WBTA Radio, Genesee County's only locally owned commercial radio station, marks its 75th year of broadcasting this Saturday.
The station went on the air at 7 a.m., Thursday, Feb 6, 1941. It has been licensed as WBTA since its inception.
The first voice on the air was that of the “genial” Jerry Flynn who opened the program, “Rise and Shine,” according to an article published in the Daily News. Flynn became better known later as a sports announcer. The station's studios and offices were located on the second floor of 90 Main St. in Batavia where they remained until 1957.
WBTA studios moved several times over the years. Its next location was 22 Seaver Place, now the JCPenney store's loading dock. For several years the station occupied the second floor and later the first floor of 413 Main St. at the corner of Harvester Avenue. The station moved to 113 Main St. in 2004 when it was purchased by its present owner, HPL Communications, Inc., owned by Daniel and Debrah Fischer.
As the studios and offices moved, the station's transmission and tower site has remained on Creek Road in the Town of Batavia. In the early years, an engineer was required to be at the transmission site whenever the station was on the air. Technical improvements in the late 1950s allowed the station to be remote controlled from the studio.
The station was originally owned by three Batavia residents: Joseph Ryan, of Union Street; Edward P. Atwitter, of East Main Street and Edmund R. Gamble, of Vernon Avenue. Gamble also served as the general manager.
After the outbreak of World War II, several members of the station's staff left for military service including Gamble.
The next local owner of WBTA was William F. Brown. Brown was best known for his regular editorials on local issues. He won 16 Best Editorial awards from the New York State Broadcasters Association.
Brown expanded the station's news coverage, which was apparent in the 1971 coverage of the Attica Prison Revolt.
In February 2004, the Fischers' formed HPL Communications, purchased WBTA and moved to Genesee County.
New digital studios were built and WBTA moved to its present location at the corner of Main and Center streets, which became the name of the station's morning talk show, “Main & Center.”
From 1977 to 2000, WBTA operated an FM station that was licensed to Attica, NY. The station was sold and became WLOF, which beams Catholic programming into the Buffalo area.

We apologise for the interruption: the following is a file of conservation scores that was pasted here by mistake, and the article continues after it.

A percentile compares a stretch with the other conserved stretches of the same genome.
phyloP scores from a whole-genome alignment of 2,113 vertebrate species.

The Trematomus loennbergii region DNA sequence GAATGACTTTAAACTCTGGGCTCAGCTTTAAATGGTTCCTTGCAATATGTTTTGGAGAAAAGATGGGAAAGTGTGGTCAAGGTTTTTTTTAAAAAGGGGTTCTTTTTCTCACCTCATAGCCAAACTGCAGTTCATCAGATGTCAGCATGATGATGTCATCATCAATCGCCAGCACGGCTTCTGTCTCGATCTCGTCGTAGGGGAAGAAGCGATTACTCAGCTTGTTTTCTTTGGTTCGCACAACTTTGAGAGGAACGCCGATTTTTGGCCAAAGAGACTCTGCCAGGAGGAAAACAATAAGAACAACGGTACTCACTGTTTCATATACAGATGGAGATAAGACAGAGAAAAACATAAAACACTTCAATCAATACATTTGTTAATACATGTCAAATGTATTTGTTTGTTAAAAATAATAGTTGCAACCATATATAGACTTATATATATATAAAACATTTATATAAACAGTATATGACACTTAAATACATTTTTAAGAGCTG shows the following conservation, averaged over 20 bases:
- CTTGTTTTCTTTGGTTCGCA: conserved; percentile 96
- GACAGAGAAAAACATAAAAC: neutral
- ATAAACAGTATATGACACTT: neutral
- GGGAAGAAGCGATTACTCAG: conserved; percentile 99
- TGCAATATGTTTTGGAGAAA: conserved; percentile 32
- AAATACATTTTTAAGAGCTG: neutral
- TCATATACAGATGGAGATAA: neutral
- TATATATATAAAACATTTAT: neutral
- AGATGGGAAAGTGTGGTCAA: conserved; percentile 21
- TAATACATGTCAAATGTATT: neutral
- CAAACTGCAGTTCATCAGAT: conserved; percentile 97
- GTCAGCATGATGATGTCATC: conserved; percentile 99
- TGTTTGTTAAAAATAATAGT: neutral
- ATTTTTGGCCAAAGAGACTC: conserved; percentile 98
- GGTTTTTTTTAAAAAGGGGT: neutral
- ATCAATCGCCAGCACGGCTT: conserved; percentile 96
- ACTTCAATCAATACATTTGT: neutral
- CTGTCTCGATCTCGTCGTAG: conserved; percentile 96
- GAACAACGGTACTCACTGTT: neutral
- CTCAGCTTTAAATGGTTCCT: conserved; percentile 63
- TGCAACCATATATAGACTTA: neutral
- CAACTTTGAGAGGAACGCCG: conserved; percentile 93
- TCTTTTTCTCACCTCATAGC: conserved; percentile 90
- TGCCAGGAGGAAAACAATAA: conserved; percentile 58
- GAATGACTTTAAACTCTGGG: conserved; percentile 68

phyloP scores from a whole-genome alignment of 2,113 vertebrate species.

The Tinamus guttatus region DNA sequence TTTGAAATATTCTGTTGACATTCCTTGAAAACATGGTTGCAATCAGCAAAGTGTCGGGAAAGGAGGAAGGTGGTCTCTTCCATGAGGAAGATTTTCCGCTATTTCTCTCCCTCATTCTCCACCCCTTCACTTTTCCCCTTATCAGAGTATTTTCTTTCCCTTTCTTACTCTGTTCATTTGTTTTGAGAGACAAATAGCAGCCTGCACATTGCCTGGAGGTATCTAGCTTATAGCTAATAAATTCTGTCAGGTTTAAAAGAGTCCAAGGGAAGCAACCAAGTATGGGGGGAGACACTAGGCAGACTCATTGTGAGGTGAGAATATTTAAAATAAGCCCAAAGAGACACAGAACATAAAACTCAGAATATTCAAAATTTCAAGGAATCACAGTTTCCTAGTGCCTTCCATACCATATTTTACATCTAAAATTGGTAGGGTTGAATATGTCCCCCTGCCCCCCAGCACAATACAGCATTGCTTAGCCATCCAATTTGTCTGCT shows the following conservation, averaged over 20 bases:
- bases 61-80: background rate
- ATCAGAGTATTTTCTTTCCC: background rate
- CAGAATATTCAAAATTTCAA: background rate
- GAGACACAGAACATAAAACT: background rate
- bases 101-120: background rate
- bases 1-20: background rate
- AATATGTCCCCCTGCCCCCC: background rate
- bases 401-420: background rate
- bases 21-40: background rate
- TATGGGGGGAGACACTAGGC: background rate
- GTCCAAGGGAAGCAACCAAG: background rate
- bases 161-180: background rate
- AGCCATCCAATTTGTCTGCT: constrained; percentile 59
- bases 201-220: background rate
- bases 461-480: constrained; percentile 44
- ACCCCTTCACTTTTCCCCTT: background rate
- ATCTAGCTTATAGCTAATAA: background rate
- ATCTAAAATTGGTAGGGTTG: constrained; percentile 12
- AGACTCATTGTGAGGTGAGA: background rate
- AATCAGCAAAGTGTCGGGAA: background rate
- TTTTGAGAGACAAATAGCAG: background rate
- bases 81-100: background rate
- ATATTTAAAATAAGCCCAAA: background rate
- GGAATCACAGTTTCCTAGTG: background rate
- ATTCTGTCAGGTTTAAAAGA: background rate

Under HPL, the station launched another FM station in 2014. It is licensed under the Federal Communications Commission (FCC) translator rules and allows WBTA to broadcast in stereo at 100.1 Mhz. The station also streams 100 percent of its programming on the Internet at WBTAi.com and via mobile devices with custom apps for Android and iPhone systems.
“We are proud of WBTA's legacy of service to Batavia and Genesee County,” Fischer said. "As a licensee of a broadcast station, we pledge to the FCC to 'serve the public interest, convenience and necessity as a public trustee.' ”
WBTA is known in the industry as a “heritage” station, Fischer added, “our listeners have grown up with us.” Over the years we have reported individual milestones: births, anniversaries and obituaries. In times of war, the station has reported on service of local men and women in uniform.
The station has broadcast hundreds of local sporting events and have followed area high school teams to regional and state championships. WBTA has been the broadcast voice of Batavia's professional baseball team, the Muckdogs.
Through affiliations with national news organizations such as ABC Radio, WBTA has provided coverage of the most notable events of the 20th and 21st centuries including the Pearl Harbor attack, the assassinations of the 1960s, wars in Korea, Vietnam and the Middle East, the manned moon landing and the terror attacks of Sept. 11, 2001.
“Radio broadcasting has certainly undergone significant changes over the past 75 years and will continue to change and evolve over the next 75 years,” Fischer said, “but I believe its basic commitment to serving the public interest will never change.”
Photo by Howard Owens. Pictured, Dan and Debbie Fischer.